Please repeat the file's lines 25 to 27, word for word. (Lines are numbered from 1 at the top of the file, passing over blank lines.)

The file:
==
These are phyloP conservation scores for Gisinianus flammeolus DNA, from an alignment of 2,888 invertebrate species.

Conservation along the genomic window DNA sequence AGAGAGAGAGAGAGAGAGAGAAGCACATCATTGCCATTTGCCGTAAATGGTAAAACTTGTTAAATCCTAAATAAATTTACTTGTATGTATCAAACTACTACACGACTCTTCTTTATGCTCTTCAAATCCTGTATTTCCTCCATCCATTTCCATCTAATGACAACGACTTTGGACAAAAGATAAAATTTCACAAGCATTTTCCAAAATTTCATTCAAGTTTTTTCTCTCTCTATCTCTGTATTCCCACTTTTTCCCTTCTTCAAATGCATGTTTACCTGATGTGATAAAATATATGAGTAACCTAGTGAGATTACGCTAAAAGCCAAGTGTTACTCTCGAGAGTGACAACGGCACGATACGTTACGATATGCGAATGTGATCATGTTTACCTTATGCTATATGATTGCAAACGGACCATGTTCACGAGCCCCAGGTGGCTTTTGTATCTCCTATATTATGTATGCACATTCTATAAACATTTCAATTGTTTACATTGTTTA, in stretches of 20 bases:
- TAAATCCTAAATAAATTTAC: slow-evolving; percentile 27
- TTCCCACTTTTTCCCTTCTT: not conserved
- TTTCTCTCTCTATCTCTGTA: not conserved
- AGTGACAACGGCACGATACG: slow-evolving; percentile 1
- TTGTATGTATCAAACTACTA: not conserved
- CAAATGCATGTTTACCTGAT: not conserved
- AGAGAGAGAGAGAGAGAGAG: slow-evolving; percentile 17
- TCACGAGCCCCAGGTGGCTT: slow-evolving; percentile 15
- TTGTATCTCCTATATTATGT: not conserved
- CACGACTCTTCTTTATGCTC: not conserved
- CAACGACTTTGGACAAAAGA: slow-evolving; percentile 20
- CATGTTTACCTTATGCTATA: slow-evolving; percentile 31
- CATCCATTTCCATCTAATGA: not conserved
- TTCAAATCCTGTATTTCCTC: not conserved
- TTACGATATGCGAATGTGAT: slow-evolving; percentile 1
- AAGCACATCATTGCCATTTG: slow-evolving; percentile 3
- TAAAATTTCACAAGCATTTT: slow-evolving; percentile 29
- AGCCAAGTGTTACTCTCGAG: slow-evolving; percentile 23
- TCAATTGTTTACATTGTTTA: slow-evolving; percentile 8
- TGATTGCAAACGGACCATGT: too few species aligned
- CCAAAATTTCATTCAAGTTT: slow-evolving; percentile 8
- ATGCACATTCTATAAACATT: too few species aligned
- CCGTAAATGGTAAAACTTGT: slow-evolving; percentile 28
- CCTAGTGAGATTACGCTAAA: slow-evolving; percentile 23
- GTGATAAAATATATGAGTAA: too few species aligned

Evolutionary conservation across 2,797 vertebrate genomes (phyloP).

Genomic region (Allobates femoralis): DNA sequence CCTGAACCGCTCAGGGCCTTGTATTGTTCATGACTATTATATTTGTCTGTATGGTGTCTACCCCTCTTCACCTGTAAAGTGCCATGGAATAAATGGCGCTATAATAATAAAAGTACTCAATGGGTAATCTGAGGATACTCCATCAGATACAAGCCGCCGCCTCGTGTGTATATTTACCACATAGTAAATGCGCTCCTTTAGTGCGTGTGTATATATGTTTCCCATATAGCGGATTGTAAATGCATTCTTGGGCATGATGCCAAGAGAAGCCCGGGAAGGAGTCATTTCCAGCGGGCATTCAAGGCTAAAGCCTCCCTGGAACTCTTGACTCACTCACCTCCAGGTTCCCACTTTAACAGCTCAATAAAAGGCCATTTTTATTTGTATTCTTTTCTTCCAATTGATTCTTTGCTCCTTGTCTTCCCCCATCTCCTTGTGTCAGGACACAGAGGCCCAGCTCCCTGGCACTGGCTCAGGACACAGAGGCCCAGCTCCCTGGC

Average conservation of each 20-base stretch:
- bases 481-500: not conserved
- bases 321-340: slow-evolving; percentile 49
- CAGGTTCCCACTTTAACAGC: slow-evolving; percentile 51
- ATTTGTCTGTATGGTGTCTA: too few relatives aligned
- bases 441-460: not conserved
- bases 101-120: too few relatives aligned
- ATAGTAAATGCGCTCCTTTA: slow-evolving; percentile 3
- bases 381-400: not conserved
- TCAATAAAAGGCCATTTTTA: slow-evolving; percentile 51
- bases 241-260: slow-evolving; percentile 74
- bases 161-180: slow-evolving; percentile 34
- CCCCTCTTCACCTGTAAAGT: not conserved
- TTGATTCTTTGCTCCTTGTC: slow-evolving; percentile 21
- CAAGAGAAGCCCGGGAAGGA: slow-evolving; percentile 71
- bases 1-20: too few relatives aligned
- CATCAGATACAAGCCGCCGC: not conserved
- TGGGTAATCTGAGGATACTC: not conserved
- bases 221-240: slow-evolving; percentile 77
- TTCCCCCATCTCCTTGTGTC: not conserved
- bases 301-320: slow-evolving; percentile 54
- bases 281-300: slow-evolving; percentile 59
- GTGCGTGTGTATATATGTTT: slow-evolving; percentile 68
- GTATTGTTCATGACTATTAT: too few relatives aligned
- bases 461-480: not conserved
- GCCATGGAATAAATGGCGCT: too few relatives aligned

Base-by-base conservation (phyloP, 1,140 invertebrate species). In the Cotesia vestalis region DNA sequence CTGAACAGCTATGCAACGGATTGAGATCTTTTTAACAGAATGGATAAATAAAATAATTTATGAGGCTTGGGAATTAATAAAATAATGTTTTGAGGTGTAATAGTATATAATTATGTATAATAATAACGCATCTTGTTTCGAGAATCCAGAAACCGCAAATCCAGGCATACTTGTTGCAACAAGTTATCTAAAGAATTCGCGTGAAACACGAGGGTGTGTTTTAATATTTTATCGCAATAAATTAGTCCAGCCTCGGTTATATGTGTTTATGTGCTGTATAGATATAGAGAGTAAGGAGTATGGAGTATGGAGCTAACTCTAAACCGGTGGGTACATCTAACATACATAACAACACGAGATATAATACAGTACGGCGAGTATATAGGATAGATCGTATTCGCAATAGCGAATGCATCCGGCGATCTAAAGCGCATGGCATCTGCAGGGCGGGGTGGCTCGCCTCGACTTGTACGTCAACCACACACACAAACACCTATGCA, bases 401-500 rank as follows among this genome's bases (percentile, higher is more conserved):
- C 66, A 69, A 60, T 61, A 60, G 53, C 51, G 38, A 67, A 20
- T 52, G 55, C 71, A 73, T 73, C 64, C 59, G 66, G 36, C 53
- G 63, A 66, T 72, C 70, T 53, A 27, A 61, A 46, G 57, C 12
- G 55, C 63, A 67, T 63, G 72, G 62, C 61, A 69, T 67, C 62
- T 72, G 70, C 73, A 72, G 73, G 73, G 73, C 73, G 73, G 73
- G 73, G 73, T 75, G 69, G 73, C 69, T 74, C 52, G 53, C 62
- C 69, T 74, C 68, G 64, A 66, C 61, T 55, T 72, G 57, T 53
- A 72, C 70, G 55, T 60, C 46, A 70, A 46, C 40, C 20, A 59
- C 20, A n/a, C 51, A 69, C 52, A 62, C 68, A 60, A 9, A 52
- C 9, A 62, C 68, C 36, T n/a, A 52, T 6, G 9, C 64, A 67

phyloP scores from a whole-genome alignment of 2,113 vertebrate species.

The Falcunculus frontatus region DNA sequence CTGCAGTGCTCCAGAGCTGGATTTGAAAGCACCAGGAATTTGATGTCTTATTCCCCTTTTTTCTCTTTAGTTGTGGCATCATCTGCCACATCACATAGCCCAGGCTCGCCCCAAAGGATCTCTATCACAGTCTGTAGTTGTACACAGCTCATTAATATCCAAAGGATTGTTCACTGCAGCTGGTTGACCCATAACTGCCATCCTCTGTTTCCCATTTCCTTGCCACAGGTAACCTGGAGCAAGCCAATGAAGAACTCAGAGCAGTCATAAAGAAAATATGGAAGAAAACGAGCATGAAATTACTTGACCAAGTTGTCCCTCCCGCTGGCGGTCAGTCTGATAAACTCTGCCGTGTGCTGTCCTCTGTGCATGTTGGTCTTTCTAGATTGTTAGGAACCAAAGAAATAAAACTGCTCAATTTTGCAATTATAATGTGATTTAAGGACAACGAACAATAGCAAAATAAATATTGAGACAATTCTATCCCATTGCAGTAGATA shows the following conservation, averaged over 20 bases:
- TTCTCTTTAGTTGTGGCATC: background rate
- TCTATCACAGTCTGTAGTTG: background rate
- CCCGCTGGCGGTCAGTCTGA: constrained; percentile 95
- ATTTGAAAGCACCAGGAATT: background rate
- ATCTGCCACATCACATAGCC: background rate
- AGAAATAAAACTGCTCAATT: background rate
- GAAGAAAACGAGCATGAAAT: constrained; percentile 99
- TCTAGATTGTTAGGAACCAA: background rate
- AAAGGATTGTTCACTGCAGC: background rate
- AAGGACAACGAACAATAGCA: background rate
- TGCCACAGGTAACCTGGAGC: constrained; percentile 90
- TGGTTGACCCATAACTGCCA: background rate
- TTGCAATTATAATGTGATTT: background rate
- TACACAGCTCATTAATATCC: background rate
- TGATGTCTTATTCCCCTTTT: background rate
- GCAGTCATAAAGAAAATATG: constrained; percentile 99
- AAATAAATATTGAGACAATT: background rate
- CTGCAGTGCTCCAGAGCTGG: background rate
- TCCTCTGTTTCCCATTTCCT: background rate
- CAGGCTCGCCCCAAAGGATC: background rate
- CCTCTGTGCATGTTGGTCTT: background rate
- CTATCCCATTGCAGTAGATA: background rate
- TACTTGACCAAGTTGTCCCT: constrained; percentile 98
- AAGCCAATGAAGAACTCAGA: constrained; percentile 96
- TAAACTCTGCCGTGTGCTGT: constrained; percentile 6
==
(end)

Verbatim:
- CCGTAAATGGTAAAACTTGT: slow-evolving; percentile 28
- CCTAGTGAGATTACGCTAAA: slow-evolving; percentile 23
- GTGATAAAATATATGAGTAA: too few species aligned